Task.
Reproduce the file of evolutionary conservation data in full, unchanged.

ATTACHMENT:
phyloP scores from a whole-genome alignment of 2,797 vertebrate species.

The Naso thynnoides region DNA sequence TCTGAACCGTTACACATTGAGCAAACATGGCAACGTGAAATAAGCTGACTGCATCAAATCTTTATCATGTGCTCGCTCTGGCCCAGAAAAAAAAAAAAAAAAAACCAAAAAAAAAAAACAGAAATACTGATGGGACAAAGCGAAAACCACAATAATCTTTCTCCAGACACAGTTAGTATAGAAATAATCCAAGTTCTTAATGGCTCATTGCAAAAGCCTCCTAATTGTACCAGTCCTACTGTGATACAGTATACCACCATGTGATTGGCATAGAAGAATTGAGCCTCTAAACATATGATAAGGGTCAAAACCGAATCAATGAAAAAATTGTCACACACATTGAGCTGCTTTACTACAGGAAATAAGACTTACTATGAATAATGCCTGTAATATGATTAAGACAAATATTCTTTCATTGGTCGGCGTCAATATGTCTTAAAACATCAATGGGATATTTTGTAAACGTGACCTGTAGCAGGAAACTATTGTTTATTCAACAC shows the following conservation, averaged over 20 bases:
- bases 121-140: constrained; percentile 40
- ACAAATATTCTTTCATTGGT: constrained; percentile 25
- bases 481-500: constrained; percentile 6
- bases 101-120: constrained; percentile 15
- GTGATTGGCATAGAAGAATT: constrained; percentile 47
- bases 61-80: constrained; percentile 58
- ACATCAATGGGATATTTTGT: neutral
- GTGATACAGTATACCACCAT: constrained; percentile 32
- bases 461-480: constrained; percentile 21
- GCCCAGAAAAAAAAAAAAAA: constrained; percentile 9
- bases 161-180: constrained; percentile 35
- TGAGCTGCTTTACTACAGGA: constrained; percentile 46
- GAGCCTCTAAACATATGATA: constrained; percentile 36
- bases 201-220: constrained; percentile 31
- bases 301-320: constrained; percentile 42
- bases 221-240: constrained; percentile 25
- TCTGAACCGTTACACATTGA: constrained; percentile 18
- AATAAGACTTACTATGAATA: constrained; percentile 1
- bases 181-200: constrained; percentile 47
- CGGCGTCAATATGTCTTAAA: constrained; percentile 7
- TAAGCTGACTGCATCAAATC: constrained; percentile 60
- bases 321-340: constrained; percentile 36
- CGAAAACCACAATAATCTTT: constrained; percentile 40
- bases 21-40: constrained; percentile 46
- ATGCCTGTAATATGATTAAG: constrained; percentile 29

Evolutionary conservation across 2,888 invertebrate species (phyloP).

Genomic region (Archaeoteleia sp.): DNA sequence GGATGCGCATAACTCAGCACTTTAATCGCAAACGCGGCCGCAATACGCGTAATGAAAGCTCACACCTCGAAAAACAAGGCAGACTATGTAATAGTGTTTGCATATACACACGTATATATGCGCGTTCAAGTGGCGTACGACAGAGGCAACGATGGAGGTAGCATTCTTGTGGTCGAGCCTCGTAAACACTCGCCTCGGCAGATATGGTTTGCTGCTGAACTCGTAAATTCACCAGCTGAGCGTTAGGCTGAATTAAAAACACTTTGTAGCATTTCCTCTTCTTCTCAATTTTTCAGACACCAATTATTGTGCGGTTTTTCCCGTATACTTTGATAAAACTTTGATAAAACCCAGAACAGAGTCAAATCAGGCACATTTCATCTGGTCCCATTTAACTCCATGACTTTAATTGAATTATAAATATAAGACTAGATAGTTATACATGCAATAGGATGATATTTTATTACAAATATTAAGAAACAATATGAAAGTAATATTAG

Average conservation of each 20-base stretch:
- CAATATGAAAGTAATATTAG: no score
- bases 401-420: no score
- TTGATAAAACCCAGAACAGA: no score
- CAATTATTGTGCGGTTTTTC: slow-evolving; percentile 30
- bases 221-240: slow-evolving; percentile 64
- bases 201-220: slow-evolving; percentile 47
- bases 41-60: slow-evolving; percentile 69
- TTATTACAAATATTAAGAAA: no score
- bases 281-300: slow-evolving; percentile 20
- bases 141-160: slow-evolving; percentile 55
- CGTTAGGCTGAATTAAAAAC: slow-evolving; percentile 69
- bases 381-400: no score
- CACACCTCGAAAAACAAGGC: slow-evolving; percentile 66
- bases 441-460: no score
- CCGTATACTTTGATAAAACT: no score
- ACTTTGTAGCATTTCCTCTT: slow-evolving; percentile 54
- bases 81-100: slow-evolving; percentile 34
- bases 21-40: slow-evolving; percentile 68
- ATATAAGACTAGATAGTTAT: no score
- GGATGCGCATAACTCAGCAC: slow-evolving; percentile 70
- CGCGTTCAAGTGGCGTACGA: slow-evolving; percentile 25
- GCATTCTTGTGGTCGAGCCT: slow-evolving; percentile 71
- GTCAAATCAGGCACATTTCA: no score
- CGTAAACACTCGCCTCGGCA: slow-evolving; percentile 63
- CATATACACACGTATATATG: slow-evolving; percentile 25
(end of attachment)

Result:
phyloP scores from a whole-genome alignment of 2,797 vertebrate species.

The Naso thynnoides region DNA sequence TCTGAACCGTTACACATTGAGCAAACATGGCAACGTGAAATAAGCTGACTGCATCAAATCTTTATCATGTGCTCGCTCTGGCCCAGAAAAAAAAAAAAAAAAAACCAAAAAAAAAAAACAGAAATACTGATGGGACAAAGCGAAAACCACAATAATCTTTCTCCAGACACAGTTAGTATAGAAATAATCCAAGTTCTTAATGGCTCATTGCAAAAGCCTCCTAATTGTACCAGTCCTACTGTGATACAGTATACCACCATGTGATTGGCATAGAAGAATTGAGCCTCTAAACATATGATAAGGGTCAAAACCGAATCAATGAAAAAATTGTCACACACATTGAGCTGCTTTACTACAGGAAATAAGACTTACTATGAATAATGCCTGTAATATGATTAAGACAAATATTCTTTCATTGGTCGGCGTCAATATGTCTTAAAACATCAATGGGATATTTTGTAAACGTGACCTGTAGCAGGAAACTATTGTTTATTCAACAC shows the following conservation, averaged over 20 bases:
- bases 121-140: constrained; percentile 40
- ACAAATATTCTTTCATTGGT: constrained; percentile 25
- bases 481-500: constrained; percentile 6
- bases 101-120: constrained; percentile 15
- GTGATTGGCATAGAAGAATT: constrained; percentile 47
- bases 61-80: constrained; percentile 58
- ACATCAATGGGATATTTTGT: neutral
- GTGATACAGTATACCACCAT: constrained; percentile 32
- bases 461-480: constrained; percentile 21
- GCCCAGAAAAAAAAAAAAAA: constrained; percentile 9
- bases 161-180: constrained; percentile 35
- TGAGCTGCTTTACTACAGGA: constrained; percentile 46
- GAGCCTCTAAACATATGATA: constrained; percentile 36
- bases 201-220: constrained; percentile 31
- bases 301-320: constrained; percentile 42
- bases 221-240: constrained; percentile 25
- TCTGAACCGTTACACATTGA: constrained; percentile 18
- AATAAGACTTACTATGAATA: constrained; percentile 1
- bases 181-200: constrained; percentile 47
- CGGCGTCAATATGTCTTAAA: constrained; percentile 7
- TAAGCTGACTGCATCAAATC: constrained; percentile 60
- bases 321-340: constrained; percentile 36
- CGAAAACCACAATAATCTTT: constrained; percentile 40
- bases 21-40: constrained; percentile 46
- ATGCCTGTAATATGATTAAG: constrained; percentile 29

Evolutionary conservation across 2,888 invertebrate species (phyloP).

Genomic region (Archaeoteleia sp.): DNA sequence GGATGCGCATAACTCAGCACTTTAATCGCAAACGCGGCCGCAATACGCGTAATGAAAGCTCACACCTCGAAAAACAAGGCAGACTATGTAATAGTGTTTGCATATACACACGTATATATGCGCGTTCAAGTGGCGTACGACAGAGGCAACGATGGAGGTAGCATTCTTGTGGTCGAGCCTCGTAAACACTCGCCTCGGCAGATATGGTTTGCTGCTGAACTCGTAAATTCACCAGCTGAGCGTTAGGCTGAATTAAAAACACTTTGTAGCATTTCCTCTTCTTCTCAATTTTTCAGACACCAATTATTGTGCGGTTTTTCCCGTATACTTTGATAAAACTTTGATAAAACCCAGAACAGAGTCAAATCAGGCACATTTCATCTGGTCCCATTTAACTCCATGACTTTAATTGAATTATAAATATAAGACTAGATAGTTATACATGCAATAGGATGATATTTTATTACAAATATTAAGAAACAATATGAAAGTAATATTAG

Average conservation of each 20-base stretch:
- CAATATGAAAGTAATATTAG: no score
- bases 401-420: no score
- TTGATAAAACCCAGAACAGA: no score
- CAATTATTGTGCGGTTTTTC: slow-evolving; percentile 30
- bases 221-240: slow-evolving; percentile 64
- bases 201-220: slow-evolving; percentile 47
- bases 41-60: slow-evolving; percentile 69
- TTATTACAAATATTAAGAAA: no score
- bases 281-300: slow-evolving; percentile 20
- bases 141-160: slow-evolving; percentile 55
- CGTTAGGCTGAATTAAAAAC: slow-evolving; percentile 69
- bases 381-400: no score
- CACACCTCGAAAAACAAGGC: slow-evolving; percentile 66
- bases 441-460: no score
- CCGTATACTTTGATAAAACT: no score
- ACTTTGTAGCATTTCCTCTT: slow-evolving; percentile 54
- bases 81-100: slow-evolving; percentile 34
- bases 21-40: slow-evolving; percentile 68
- ATATAAGACTAGATAGTTAT: no score
- GGATGCGCATAACTCAGCAC: slow-evolving; percentile 70
- CGCGTTCAAGTGGCGTACGA: slow-evolving; percentile 25
- GCATTCTTGTGGTCGAGCCT: slow-evolving; percentile 71
- GTCAAATCAGGCACATTTCA: no score
- CGTAAACACTCGCCTCGGCA: slow-evolving; percentile 63
- CATATACACACGTATATATG: slow-evolving; percentile 25